‘A good meditation is one you have done.’
Even though meditation is now practised in all kinds of settings, from schools to hospitals to large corporations, it’s still often surrounded by a sense of the arcane. Someone who meditates might be seen as very ‘Zen’, engaged in some mysterious pursuit which evokes images of distant mountain caves; hermit monks who speak in strange riddles; spirits floating by on clouds, reaching nirvana and bliss. Because of these esoteric associations, it’s not easy to settle into meditation without some expectation that the next half hour should be calm, special, infused with joy. We would like to reach a state beyond the hum-drum ordinariness of our daily existence, perhaps become enlightened, or at the very least break through into some profound insight. If all goes according to plan, we will rise from our meditation cushions transformed, our every action from here on will be composed and mindful, and all our annoying neurosis will have once and for all been laid to rest.
What we tend to find in meditation, however, is our busy mind as busy as ever; our vast array of anxieties in all their glory; our distractedness gone even more berserk; and repetitive thoughts churning on and on and on. One day we might float in bliss, the next day wallow in our misery. Sometimes, half an hour will stretch on forever; other times we’ve drifted off and ended up writing the script to an entire soap opera spanning five years in our heads. We might have had a breakthrough during a recent retreat, and finally felt more connected to ourselves and others; but today, in our meditation, we once again feel empty and restless and alone. If we meditate over a number of years, certain themes might emerge which we seem to struggle with over and over again. Sure, we might approach these themes from different angles, and there might be a sense they no longer dominate our lives to the extent they once did; but, annoyingly, they never seem to quite go away and leave us alone.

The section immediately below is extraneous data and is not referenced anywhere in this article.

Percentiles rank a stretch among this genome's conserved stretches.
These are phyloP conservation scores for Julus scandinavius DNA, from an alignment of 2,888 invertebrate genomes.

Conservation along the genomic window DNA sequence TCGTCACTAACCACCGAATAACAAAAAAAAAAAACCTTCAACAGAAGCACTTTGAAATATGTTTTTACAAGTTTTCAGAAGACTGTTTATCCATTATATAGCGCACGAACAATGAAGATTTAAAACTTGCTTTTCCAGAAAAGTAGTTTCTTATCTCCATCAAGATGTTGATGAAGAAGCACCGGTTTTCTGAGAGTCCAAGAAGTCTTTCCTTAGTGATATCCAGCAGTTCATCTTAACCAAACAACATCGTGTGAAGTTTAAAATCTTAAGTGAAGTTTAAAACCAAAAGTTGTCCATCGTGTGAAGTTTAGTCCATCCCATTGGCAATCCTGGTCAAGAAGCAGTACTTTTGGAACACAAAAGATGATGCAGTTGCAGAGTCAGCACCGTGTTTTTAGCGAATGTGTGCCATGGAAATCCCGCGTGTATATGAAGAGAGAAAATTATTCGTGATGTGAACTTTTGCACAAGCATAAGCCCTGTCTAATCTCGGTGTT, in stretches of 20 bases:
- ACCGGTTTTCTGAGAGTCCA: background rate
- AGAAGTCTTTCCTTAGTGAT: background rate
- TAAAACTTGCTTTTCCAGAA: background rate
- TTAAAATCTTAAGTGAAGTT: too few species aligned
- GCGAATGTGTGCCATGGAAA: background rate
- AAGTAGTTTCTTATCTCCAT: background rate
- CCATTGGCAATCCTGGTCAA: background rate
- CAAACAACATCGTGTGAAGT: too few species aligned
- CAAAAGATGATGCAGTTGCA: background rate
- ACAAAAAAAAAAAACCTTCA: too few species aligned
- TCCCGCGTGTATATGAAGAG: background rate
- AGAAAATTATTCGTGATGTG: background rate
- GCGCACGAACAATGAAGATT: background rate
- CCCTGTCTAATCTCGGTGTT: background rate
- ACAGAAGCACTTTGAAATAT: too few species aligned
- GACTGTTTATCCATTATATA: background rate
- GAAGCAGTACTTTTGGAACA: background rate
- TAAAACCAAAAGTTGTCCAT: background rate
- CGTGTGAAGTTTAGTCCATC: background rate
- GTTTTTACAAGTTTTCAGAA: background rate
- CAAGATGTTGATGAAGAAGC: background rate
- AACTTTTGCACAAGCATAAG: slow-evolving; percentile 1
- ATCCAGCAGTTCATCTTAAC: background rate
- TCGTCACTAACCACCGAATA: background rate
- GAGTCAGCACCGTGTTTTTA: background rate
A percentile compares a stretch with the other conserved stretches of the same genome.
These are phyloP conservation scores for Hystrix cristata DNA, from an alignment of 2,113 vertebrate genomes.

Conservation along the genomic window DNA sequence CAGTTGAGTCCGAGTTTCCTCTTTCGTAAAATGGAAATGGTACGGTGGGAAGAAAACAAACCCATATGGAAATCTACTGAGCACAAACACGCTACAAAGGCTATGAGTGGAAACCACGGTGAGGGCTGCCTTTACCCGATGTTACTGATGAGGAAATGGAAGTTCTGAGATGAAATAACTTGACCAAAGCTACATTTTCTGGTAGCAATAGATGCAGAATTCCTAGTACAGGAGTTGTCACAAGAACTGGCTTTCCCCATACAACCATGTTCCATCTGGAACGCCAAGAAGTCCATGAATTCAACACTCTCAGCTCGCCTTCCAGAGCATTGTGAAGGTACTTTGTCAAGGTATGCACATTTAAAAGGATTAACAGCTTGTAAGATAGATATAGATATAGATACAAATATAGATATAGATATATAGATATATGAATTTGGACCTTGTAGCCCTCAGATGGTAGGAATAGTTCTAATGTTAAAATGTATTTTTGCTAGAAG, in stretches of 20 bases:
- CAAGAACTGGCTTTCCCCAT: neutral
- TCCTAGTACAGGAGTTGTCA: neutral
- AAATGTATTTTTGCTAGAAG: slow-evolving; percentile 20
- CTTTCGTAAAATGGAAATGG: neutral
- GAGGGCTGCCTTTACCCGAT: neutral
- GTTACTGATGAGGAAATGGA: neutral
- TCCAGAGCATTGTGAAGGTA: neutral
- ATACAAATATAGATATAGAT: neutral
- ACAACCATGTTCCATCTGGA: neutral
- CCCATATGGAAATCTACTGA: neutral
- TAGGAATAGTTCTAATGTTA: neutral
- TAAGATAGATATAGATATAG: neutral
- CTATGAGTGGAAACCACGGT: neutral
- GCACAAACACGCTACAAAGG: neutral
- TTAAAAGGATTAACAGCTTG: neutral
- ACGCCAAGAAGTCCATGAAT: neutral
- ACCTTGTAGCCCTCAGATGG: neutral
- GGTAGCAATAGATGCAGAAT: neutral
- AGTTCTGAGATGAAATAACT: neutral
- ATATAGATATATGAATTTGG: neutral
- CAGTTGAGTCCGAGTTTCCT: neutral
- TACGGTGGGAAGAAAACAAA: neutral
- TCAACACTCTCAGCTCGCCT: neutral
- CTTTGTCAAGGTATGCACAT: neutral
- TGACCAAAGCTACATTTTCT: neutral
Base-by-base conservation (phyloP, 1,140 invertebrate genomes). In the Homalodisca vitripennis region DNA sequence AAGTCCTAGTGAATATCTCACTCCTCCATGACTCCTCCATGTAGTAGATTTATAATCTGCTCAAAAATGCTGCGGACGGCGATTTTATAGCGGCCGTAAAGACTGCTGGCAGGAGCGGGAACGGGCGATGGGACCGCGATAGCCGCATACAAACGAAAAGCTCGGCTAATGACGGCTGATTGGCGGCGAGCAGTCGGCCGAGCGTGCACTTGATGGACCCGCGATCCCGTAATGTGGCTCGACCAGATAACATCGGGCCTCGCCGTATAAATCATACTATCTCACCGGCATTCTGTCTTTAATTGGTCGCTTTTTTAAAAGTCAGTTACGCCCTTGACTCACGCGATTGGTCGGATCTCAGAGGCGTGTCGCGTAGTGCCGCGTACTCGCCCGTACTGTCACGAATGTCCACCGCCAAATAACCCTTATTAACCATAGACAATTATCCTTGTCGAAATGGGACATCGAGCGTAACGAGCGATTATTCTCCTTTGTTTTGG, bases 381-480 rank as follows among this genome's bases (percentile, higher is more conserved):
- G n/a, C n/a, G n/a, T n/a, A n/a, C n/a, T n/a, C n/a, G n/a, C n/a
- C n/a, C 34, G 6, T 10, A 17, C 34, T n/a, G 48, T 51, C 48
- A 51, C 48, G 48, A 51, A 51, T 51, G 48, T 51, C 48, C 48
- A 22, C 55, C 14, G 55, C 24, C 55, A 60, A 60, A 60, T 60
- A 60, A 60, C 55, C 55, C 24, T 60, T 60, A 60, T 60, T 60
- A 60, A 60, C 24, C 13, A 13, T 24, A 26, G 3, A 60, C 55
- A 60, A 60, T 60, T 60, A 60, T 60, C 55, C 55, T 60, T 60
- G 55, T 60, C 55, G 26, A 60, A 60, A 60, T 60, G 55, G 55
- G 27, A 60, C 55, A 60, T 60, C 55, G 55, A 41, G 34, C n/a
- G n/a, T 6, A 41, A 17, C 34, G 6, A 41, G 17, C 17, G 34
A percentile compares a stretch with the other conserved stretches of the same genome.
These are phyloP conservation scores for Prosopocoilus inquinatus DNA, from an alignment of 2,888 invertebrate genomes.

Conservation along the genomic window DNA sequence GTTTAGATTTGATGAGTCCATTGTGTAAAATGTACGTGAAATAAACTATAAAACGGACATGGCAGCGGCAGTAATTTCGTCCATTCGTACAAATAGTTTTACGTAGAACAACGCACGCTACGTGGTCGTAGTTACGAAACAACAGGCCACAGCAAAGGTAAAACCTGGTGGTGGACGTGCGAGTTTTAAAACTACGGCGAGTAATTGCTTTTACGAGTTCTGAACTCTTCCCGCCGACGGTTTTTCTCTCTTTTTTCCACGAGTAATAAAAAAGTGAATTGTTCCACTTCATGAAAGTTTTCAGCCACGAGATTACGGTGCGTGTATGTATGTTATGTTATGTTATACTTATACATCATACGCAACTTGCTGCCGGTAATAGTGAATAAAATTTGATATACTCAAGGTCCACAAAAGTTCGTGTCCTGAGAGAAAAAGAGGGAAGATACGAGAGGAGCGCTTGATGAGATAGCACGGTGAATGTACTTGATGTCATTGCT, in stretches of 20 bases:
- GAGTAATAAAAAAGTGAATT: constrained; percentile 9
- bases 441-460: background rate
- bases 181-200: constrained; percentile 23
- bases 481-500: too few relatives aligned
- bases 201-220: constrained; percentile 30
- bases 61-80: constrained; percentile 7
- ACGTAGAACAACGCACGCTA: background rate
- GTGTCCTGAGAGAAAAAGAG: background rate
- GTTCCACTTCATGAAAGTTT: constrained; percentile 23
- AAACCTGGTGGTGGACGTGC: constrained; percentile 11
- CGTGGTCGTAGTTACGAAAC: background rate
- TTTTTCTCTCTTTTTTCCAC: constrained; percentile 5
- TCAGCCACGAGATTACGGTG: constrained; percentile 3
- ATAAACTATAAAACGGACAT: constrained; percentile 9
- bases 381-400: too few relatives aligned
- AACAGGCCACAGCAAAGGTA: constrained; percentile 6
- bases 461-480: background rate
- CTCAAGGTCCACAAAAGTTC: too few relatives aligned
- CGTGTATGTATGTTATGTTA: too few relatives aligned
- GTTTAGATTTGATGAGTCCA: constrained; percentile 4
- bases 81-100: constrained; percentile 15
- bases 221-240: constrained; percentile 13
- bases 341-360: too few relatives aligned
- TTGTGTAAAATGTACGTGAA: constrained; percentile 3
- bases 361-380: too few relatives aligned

Mindfulness meditation is being with life as it is – ordinary, challenging, and precious. There are no solutions. Over time, our perspective can become more open, but this ‘bigger picture’ awareness probably brings with it more questions than answers. Not being able to put our extravagant expectations aside is one of the greatest barriers to establishing an ongoing meditation practice. We have a daily shower without fantasising that this shower will leave us pure and clean forever – ‘once I’ve finished this shower, I’ll never need to have another one again!’ Meditation can be seen as a regular mental shower – it’s a helpful part of our daily routine, but so is eating breakfast, brushing our teeth, and putting a load of washing on.
‘A good meditation is one you have done.’ It’s a simple and as difficult as that.
Weekly practice idea:
Before meditation, pause for a moment and become aware of any expectations you might bring to the practice. If your meditation is restless, remind yourself this is simply part of the process.